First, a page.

1. THAI MASSAGES
3 of my first 16 hours in Pai were spent getting Thai massages.... and that 16 hours includes a night of sleep.
For $5 (including tip), you can't blame me. It is beyond relaxing - my masseuse had to clap her hands to wake me up at the end. Thai massages have a yoga element to them - there is a lot of stretching, bending, cracking, and twisting.
Even better, the massages typically finish with a strong cup of ginger tea and cookies, plus the freedom to relax and leave on your own time. It is very zen, and if we know one thing, it is that the way to my heart is through free cookies.
In the states I can't guarantee you can get true Thai massage for $5 per hour and a half, but I sure am going look once I return. If you are in Thailand, you have no excuse! I am (of course) having money issues, but as soon as my funds return, you best believe I'm getting another massage.
2. MANGO STICKY RICE
It is both a blessing and a curse that I didn't start eating mango sticky rice until two months into my trip. On one hand, I should have been devouring this stuff since day one, but on the other hand, my waistband is grateful.
Mango sticky rice is available throughout Southeast Asia, but it is traditionally a Thai dessert. It is basically coconut milk sticky rice with sliced mango on top. So simple, so delicious.
This dish speaks for itself, and is perfect for sharing because the rice fills you up very quickly. If you are in Southeast Asia, start eating. If you're not... I don't know what to tell you. Get cooking?
3. AWARENESS ABOUT RELIGIOUS TATTOOS
On my third day in Thailand I passed a massive, and I mean massive, billboard stating, "Buddha tattoos are illegal, tourists should buy them, and parlors shouldn't give them."
Moreover, tourists shouldn't buy Buddha heads, as the head is very sacred and should always be above people or photographs (hence the issues with tattoos on the body).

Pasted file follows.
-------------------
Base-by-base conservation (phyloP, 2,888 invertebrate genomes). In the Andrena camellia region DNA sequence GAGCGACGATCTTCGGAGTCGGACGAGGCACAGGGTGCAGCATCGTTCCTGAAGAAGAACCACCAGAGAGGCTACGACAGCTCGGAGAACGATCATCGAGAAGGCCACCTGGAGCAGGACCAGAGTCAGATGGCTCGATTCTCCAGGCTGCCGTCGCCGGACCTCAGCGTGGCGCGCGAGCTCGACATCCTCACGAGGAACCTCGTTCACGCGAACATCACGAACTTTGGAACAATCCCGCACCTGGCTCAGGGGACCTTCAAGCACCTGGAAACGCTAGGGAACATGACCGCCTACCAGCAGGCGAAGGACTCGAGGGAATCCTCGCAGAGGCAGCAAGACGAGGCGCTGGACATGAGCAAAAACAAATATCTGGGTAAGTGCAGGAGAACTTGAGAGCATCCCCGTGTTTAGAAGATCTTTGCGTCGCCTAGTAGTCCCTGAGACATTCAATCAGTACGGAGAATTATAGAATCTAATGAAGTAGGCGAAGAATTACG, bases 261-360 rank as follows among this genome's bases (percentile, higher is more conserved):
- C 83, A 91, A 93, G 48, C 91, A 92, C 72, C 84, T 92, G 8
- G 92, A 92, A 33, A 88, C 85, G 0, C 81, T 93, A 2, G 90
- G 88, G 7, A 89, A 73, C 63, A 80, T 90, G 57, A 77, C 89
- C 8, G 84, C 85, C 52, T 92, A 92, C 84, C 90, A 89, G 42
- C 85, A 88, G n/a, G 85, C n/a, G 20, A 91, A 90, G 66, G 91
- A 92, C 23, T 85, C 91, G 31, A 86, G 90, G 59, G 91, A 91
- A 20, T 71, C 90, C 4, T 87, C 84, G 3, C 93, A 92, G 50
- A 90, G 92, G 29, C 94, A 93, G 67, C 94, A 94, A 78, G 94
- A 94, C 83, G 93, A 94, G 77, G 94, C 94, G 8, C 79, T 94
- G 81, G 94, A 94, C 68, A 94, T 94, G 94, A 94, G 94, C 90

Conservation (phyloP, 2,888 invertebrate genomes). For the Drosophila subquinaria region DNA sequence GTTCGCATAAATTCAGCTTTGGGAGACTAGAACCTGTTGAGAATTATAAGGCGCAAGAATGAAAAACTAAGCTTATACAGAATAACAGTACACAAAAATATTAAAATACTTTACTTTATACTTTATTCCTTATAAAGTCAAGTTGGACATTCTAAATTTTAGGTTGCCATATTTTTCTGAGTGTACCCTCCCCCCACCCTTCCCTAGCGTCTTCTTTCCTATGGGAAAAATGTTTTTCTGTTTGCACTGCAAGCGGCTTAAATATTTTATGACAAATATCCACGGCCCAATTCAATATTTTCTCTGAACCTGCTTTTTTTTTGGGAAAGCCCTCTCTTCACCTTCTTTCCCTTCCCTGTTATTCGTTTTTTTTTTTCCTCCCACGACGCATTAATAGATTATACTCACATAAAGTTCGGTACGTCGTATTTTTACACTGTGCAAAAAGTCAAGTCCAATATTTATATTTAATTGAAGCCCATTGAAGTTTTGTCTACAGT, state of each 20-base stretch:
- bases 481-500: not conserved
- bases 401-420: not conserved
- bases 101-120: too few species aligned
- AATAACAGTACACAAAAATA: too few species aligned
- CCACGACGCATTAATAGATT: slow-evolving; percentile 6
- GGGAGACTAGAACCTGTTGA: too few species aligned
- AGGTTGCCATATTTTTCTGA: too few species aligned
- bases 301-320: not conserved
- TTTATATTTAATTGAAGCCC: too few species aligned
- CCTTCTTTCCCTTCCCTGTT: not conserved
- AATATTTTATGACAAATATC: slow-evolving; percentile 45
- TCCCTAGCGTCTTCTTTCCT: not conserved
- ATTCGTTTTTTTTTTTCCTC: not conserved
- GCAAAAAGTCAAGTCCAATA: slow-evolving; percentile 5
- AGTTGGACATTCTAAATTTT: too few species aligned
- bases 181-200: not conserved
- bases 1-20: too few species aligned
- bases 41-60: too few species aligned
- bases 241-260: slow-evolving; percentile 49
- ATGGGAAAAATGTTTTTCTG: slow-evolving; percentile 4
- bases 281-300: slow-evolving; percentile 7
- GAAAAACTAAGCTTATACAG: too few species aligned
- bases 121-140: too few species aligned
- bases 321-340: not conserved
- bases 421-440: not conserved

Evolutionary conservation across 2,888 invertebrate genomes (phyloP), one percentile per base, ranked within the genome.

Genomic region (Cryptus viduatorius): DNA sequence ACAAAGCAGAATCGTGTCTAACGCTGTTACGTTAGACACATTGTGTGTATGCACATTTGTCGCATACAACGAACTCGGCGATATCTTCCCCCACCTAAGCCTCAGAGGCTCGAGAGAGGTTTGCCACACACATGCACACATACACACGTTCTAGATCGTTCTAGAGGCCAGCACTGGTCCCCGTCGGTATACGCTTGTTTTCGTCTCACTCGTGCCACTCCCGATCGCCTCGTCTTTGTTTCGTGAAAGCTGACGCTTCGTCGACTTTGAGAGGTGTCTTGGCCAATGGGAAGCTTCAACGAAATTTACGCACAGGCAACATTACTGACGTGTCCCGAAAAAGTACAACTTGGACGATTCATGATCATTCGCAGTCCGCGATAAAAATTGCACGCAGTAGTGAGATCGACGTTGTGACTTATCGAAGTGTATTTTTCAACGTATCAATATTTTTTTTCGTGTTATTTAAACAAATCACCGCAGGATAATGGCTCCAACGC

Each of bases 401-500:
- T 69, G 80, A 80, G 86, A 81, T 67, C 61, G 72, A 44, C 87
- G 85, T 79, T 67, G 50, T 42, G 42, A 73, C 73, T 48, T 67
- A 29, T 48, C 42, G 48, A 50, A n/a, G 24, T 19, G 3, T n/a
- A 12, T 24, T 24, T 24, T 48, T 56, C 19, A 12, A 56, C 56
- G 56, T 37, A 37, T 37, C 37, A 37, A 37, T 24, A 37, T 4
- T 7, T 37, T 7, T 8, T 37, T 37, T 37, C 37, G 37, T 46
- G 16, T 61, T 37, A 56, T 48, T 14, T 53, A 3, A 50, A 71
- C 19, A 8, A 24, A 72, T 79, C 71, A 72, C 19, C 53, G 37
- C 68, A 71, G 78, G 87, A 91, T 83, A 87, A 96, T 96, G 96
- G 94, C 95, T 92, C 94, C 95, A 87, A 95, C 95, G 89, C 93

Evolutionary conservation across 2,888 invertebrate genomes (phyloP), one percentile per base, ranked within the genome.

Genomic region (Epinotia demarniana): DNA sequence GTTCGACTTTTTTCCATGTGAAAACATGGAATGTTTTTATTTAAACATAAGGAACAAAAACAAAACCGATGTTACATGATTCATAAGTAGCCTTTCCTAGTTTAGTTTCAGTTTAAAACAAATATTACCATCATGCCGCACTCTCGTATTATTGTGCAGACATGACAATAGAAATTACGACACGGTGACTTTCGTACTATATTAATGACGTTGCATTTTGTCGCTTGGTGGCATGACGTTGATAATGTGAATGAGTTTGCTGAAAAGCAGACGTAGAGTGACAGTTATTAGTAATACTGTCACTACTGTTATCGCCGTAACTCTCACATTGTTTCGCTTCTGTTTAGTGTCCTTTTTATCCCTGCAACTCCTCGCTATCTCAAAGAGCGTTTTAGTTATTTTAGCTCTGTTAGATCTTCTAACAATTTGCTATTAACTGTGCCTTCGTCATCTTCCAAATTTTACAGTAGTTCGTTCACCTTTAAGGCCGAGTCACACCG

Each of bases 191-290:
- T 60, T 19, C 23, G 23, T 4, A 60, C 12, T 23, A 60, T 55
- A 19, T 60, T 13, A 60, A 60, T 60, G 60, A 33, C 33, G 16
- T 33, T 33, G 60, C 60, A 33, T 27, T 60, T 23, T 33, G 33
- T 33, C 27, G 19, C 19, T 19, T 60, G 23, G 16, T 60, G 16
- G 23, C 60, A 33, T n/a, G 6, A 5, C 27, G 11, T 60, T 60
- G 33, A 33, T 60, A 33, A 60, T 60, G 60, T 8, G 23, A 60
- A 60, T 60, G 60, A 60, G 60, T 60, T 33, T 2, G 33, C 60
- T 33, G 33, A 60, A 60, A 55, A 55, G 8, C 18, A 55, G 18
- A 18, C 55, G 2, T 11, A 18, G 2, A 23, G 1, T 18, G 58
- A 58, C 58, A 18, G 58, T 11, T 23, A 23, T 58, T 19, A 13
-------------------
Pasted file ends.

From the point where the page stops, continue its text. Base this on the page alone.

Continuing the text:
I know it is easier to be ignorant and breeze your way through Southeast Asia, not caring who you are offending, but truly, you decided to come here. It is your responsibility to educate yourself before buying illegal artifacts or getting offensive tattoos.... especially tattoos!
Every time I see someone in a crop top or bikini passing women in Niqab, I cringe. I know no one actually says anything out loud, but they are offended. Here are some articles on the tattoo controversy and tips to not be offensive when traveling in the region:
Thailand To Tattoo Tourists: Think Before You Ink
Why I have little sympathy for the Buddha tattoo tourist
Sri Lanka to deport British tourist over Buddha tattoo
7 Things That Are Surprisingly Offensive in Asia
SOUTHEAST ASIA: HOW TO TRAVEL RESPECTFULLY IN A BUDDHIST COUNTRY
11 Travel Tips for South East Asia that Will Keep You Safe, Respectful and Enjoying Every Minute
4. LAOTIAN MUSIC
From the islands of Si Phan Don, to the public buses that take locals and travelers up and down the country, the soundtrack of Laos is... Laotian Music! While the surrounding countries have hoped on an (albeit, dated) billboard hot 100 soundtrack, Laos stays true to itself.
... and what a gift. Laotian music is a treat, and very easy listening. The music is heightened by the accompanying videos - these visual masterpieces are what really steal the show. It would appear that everyone agrees - all buses and cars (yes, cars) have tv screens to play music videos.
They say a picture is worth a 1000 words. If that is the case, these videos speak infinitely. I'll let them take it from here...
Be sure to keep your eyes out (and ears open) to Laotian music when in Laos.
4 weeks ✓ ... I haven't failed yet!
Come back next week to see if I have made another list, or just another failed series! Entertaining either way!
Until then read some...